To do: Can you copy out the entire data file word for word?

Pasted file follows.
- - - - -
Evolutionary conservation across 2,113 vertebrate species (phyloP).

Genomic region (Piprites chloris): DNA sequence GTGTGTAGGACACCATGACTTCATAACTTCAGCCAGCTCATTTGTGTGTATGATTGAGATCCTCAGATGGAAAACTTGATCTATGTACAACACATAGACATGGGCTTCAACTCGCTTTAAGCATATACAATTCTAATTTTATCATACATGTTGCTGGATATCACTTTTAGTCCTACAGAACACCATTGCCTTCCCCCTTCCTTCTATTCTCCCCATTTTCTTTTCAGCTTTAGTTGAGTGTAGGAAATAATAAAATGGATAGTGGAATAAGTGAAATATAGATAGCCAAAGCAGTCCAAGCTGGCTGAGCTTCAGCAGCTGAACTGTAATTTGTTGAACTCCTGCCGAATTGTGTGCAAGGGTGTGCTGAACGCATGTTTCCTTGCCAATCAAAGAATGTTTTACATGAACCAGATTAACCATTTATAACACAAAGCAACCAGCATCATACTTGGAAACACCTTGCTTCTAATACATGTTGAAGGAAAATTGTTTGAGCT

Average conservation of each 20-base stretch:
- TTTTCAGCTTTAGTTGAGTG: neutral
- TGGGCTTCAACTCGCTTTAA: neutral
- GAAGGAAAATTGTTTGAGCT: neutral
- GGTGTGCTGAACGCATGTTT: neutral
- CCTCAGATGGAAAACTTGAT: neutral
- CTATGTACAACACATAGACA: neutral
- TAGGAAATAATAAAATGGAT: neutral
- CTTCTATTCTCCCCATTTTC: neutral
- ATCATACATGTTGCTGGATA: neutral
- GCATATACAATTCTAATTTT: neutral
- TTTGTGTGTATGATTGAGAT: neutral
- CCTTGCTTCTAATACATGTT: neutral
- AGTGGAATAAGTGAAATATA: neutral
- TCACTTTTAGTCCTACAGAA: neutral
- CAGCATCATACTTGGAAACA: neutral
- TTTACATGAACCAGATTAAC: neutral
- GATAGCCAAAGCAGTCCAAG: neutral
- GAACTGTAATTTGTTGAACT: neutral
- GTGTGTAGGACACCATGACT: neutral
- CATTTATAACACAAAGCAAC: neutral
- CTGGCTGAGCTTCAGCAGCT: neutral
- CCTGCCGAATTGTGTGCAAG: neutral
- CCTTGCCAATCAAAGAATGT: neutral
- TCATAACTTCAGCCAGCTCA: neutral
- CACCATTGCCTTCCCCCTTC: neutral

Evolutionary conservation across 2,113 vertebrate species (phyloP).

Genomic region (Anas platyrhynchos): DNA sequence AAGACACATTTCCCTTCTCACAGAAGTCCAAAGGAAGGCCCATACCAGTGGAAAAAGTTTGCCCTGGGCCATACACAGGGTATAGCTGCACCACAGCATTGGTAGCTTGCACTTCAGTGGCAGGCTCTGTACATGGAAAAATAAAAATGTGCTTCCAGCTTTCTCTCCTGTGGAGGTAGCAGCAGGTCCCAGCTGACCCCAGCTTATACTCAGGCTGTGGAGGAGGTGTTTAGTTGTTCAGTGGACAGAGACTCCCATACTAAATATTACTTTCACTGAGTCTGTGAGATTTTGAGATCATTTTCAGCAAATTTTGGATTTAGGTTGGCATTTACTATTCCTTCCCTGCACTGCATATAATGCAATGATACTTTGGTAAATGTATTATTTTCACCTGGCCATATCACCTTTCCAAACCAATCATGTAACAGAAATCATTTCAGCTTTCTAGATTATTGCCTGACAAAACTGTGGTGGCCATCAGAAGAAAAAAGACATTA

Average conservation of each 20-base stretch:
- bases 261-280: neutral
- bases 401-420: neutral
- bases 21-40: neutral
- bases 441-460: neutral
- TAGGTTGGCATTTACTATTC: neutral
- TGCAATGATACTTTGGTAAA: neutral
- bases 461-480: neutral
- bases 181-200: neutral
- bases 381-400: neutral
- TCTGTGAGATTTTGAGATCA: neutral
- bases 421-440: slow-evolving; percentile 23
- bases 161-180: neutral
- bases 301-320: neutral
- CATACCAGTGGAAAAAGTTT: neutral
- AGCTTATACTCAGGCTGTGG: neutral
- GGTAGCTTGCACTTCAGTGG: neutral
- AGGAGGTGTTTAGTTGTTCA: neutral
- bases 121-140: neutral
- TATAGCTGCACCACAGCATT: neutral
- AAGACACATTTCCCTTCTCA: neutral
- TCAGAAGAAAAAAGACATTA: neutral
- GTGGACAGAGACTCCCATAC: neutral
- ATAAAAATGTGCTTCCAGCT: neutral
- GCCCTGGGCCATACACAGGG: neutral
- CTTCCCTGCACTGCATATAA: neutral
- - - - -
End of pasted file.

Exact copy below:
Evolutionary conservation across 2,113 vertebrate species (phyloP).

Genomic region (Piprites chloris): DNA sequence GTGTGTAGGACACCATGACTTCATAACTTCAGCCAGCTCATTTGTGTGTATGATTGAGATCCTCAGATGGAAAACTTGATCTATGTACAACACATAGACATGGGCTTCAACTCGCTTTAAGCATATACAATTCTAATTTTATCATACATGTTGCTGGATATCACTTTTAGTCCTACAGAACACCATTGCCTTCCCCCTTCCTTCTATTCTCCCCATTTTCTTTTCAGCTTTAGTTGAGTGTAGGAAATAATAAAATGGATAGTGGAATAAGTGAAATATAGATAGCCAAAGCAGTCCAAGCTGGCTGAGCTTCAGCAGCTGAACTGTAATTTGTTGAACTCCTGCCGAATTGTGTGCAAGGGTGTGCTGAACGCATGTTTCCTTGCCAATCAAAGAATGTTTTACATGAACCAGATTAACCATTTATAACACAAAGCAACCAGCATCATACTTGGAAACACCTTGCTTCTAATACATGTTGAAGGAAAATTGTTTGAGCT

Average conservation of each 20-base stretch:
- TTTTCAGCTTTAGTTGAGTG: neutral
- TGGGCTTCAACTCGCTTTAA: neutral
- GAAGGAAAATTGTTTGAGCT: neutral
- GGTGTGCTGAACGCATGTTT: neutral
- CCTCAGATGGAAAACTTGAT: neutral
- CTATGTACAACACATAGACA: neutral
- TAGGAAATAATAAAATGGAT: neutral
- CTTCTATTCTCCCCATTTTC: neutral
- ATCATACATGTTGCTGGATA: neutral
- GCATATACAATTCTAATTTT: neutral
- TTTGTGTGTATGATTGAGAT: neutral
- CCTTGCTTCTAATACATGTT: neutral
- AGTGGAATAAGTGAAATATA: neutral
- TCACTTTTAGTCCTACAGAA: neutral
- CAGCATCATACTTGGAAACA: neutral
- TTTACATGAACCAGATTAAC: neutral
- GATAGCCAAAGCAGTCCAAG: neutral
- GAACTGTAATTTGTTGAACT: neutral
- GTGTGTAGGACACCATGACT: neutral
- CATTTATAACACAAAGCAAC: neutral
- CTGGCTGAGCTTCAGCAGCT: neutral
- CCTGCCGAATTGTGTGCAAG: neutral
- CCTTGCCAATCAAAGAATGT: neutral
- TCATAACTTCAGCCAGCTCA: neutral
- CACCATTGCCTTCCCCCTTC: neutral

Evolutionary conservation across 2,113 vertebrate species (phyloP).

Genomic region (Anas platyrhynchos): DNA sequence AAGACACATTTCCCTTCTCACAGAAGTCCAAAGGAAGGCCCATACCAGTGGAAAAAGTTTGCCCTGGGCCATACACAGGGTATAGCTGCACCACAGCATTGGTAGCTTGCACTTCAGTGGCAGGCTCTGTACATGGAAAAATAAAAATGTGCTTCCAGCTTTCTCTCCTGTGGAGGTAGCAGCAGGTCCCAGCTGACCCCAGCTTATACTCAGGCTGTGGAGGAGGTGTTTAGTTGTTCAGTGGACAGAGACTCCCATACTAAATATTACTTTCACTGAGTCTGTGAGATTTTGAGATCATTTTCAGCAAATTTTGGATTTAGGTTGGCATTTACTATTCCTTCCCTGCACTGCATATAATGCAATGATACTTTGGTAAATGTATTATTTTCACCTGGCCATATCACCTTTCCAAACCAATCATGTAACAGAAATCATTTCAGCTTTCTAGATTATTGCCTGACAAAACTGTGGTGGCCATCAGAAGAAAAAAGACATTA

Average conservation of each 20-base stretch:
- bases 261-280: neutral
- bases 401-420: neutral
- bases 21-40: neutral
- bases 441-460: neutral
- TAGGTTGGCATTTACTATTC: neutral
- TGCAATGATACTTTGGTAAA: neutral
- bases 461-480: neutral
- bases 181-200: neutral
- bases 381-400: neutral
- TCTGTGAGATTTTGAGATCA: neutral
- bases 421-440: slow-evolving; percentile 23
- bases 161-180: neutral
- bases 301-320: neutral
- CATACCAGTGGAAAAAGTTT: neutral
- AGCTTATACTCAGGCTGTGG: neutral
- GGTAGCTTGCACTTCAGTGG: neutral
- AGGAGGTGTTTAGTTGTTCA: neutral
- bases 121-140: neutral
- TATAGCTGCACCACAGCATT: neutral
- AAGACACATTTCCCTTCTCA: neutral
- TCAGAAGAAAAAAGACATTA: neutral
- GTGGACAGAGACTCCCATAC: neutral
- ATAAAAATGTGCTTCCAGCT: neutral
- GCCCTGGGCCATACACAGGG: neutral
- CTTCCCTGCACTGCATATAA: neutral